Individualizing arterial blood pressure (ABP) targets during cardiopulmonary bypass (CPB) based on cerebral blood flow (CBF) autoregulation monitoring may provide a more effective means for preventing cerebral hypoperfusion than the current standard of care. Autoregulation can be monitored in real-time with transcranial Doppler (TCD). We have previously demonstrated that near infrared spectroscopy (NIRS) derived regional cerebral oxygen saturation (rScO2) provides a clinically suitable surrogate of CBF for autoregulation monitoring. The purpose of this study was to determine the accuracy of a stand-alone “plug-and-play” investigational system for autoregulation monitoring that uses a commercially available NIRS monitor with TCD methods.
TCD monitoring of middle cerebral artery CBF velocity and NIRS monitoring was performed in 70 patients during CPB. Indices of autoregulation were computed by both a personal computer-based system and an investigational prototype NIRS-based monitor. A moving linear correlation coefficient between slow waves of ABP and CBF velocity (mean velocity index, M×) and between ABP and rScO2 (cerebral oximetry index, CO×) were calculated. When CBF is autoregulated, there is no correlation between CBF and ABP; when CBF is dysregulated, M× and CO× approach 1 (i.e., CBF and ABP are correlated). Linear regression and bias analysis was performed between time-averaged values of M× and CO× derived from the personal computer-based system and from CO× measured with the prototype monitor. Values for M× and CO× were categorized in 5 mmHg bins of ABP for each patient. The lower limit of CBF autoregulation) was defined as the ABP where M× incrementally increased to ≥ 0.4.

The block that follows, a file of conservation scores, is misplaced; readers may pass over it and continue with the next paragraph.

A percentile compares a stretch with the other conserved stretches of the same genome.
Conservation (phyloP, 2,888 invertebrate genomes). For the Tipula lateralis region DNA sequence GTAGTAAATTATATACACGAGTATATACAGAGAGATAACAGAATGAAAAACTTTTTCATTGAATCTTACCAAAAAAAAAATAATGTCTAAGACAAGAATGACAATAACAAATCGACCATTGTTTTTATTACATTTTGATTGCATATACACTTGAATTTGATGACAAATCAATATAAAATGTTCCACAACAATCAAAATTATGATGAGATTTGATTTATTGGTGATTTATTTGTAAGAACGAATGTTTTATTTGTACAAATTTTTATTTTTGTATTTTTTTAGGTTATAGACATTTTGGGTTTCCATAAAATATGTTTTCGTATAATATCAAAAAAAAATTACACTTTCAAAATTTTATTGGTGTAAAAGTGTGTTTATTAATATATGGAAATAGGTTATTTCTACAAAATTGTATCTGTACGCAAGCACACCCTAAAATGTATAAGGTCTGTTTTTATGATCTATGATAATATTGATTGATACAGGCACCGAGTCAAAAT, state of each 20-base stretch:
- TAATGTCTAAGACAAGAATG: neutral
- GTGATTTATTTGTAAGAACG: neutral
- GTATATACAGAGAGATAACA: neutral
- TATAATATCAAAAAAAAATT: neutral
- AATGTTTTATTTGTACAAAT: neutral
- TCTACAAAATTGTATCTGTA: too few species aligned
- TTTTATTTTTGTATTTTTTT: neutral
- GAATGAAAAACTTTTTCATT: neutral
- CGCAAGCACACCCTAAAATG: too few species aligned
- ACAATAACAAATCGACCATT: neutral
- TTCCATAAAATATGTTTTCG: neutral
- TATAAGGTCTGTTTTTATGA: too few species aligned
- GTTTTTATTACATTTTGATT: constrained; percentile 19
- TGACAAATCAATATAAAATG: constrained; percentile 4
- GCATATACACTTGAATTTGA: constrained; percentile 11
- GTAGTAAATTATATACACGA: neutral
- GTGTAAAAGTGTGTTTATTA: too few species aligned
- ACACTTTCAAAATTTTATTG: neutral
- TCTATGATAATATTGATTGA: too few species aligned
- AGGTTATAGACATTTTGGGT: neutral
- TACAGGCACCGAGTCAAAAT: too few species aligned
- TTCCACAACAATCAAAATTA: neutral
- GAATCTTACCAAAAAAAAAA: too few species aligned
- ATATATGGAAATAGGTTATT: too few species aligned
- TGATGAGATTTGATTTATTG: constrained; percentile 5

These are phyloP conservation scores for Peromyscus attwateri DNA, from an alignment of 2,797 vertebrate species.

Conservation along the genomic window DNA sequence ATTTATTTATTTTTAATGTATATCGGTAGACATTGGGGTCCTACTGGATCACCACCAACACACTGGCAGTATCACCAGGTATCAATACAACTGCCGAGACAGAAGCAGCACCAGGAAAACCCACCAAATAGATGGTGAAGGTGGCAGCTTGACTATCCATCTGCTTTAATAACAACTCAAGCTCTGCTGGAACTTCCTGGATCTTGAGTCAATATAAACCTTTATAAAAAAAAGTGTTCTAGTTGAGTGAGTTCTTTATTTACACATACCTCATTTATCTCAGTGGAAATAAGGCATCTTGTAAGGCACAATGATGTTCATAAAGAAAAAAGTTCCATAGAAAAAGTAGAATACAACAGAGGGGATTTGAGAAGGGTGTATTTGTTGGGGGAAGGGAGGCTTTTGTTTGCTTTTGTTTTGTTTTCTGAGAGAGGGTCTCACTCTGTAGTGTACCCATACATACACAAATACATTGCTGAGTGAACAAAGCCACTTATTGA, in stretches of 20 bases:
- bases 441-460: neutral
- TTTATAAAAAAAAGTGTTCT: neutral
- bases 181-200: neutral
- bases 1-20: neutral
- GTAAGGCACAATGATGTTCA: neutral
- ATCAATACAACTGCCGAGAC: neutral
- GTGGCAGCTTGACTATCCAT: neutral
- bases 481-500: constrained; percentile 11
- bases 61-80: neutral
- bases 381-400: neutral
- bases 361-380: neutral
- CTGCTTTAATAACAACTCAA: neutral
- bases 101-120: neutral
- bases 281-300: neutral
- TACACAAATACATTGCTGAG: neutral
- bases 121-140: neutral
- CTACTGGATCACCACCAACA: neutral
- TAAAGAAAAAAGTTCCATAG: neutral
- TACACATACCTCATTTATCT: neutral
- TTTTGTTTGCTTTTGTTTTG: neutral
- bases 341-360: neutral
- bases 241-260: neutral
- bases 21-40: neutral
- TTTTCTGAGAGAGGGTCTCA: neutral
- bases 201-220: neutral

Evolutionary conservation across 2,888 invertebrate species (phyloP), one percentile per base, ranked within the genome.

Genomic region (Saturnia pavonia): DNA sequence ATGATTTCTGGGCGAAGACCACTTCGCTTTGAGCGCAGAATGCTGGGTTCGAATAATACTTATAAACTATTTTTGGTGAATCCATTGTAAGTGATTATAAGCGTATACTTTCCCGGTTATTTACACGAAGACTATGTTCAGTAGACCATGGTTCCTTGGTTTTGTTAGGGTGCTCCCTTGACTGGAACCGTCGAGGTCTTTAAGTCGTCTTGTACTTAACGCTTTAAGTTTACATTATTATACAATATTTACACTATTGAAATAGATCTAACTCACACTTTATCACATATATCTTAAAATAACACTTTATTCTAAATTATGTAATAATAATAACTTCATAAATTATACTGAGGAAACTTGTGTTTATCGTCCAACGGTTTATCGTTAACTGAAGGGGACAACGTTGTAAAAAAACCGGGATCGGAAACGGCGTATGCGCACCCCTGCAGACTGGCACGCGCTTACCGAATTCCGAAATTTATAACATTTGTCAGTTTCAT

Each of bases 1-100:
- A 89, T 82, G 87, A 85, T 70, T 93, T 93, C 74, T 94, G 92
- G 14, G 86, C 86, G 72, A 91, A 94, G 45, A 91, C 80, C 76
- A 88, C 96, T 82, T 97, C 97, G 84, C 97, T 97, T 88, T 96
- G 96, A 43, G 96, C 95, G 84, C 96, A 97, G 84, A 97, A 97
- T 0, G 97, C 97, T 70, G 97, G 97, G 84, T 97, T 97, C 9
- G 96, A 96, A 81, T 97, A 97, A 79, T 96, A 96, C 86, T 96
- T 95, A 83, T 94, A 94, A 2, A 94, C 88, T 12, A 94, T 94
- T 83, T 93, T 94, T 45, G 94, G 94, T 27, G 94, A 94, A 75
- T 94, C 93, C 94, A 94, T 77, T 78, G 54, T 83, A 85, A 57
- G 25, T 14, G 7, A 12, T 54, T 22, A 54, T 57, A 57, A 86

There was correlation and good agreement between CO× derived from the prototype monitor and M× (r=0.510, 95% confidence interval [CI], 0.414 to 0.595, p<0.001; bias -0.07 ± 0.19). The correlation and bias between the personal computer-based CO× and CO× from the prototype NIRS monitor were r=0.957, 95% CI, 0.945 to 0.966, p<0.001 and 0.06±0.06, respectively. The average ABP at the lower limit of autoregulation was 63 ± 11 mmHg (95% prediction interval, 52 to 74 mmHg mmHg). While the mean ABP at the CO×-determined lower limit of autoregulation determined with the prototype monitor was statistically different from that determined by M× (59 ± 9 mmHg, 95% prediction interval, 50 to 68 mmHg, p=0.026), the difference is not likely clinically meaningful.
Monitoring CBF autoregulation with an investigational stand-alone NIRS monitor is correlated and in good agreement with TCD based methods. Availability of such a device would allow wide-spread autoregulation monitoring as a means of individualizing ABP targets during CPB.
Sodium bicarbonate (NaHCO3) is a common treatment for metabolic acidemia, however little definitive information exists regarding its treatment efficacy and cerebral hemodynamic effects. This pilot observational study quantifies relative changes in cerebral blood flow (rCBF) and oxy and deoxy-hemoglobin concentrations (ΔHbO2 and ΔHb) due to bolus administration of NaHCO3 in patients with mild base deficits.
Infants and children with hypoplastic left heart syndrome (HLHS) were recruited prior to cardiac surgery. NaHCO3 was given as needed for treatment of base deficit. Diffuse optical spectroscopies were employed for 15 minutes post-injection to non-invasively monitor ΔHb, ΔHbO2 and rCBF relative to baseline prior to NaHCO3 administration.
Twenty-two anesthetized and mechanically ventilated HLHS patients (1 day to 4 years old) received a median (interquartile range) dose of 1.1 (0.8, 1.8) mEq/kg NaHCO3 administered intravenously over 10–20 seconds to treat a base deficit of −4 (−6, −3) mEq/l. NaHCO3 caused significant dose-dependent increases in rCBF, however population averaged ΔHb or Δ4HbO2 compared to controls were not significant.
Dose-dependent increases in cerebral blood flow (CBF) caused by bolus NaHCO3 are an important consideration in vulnerable populations wherein risk of rapid CBF fluctuations does not outweigh the benefit of treating a base deficit.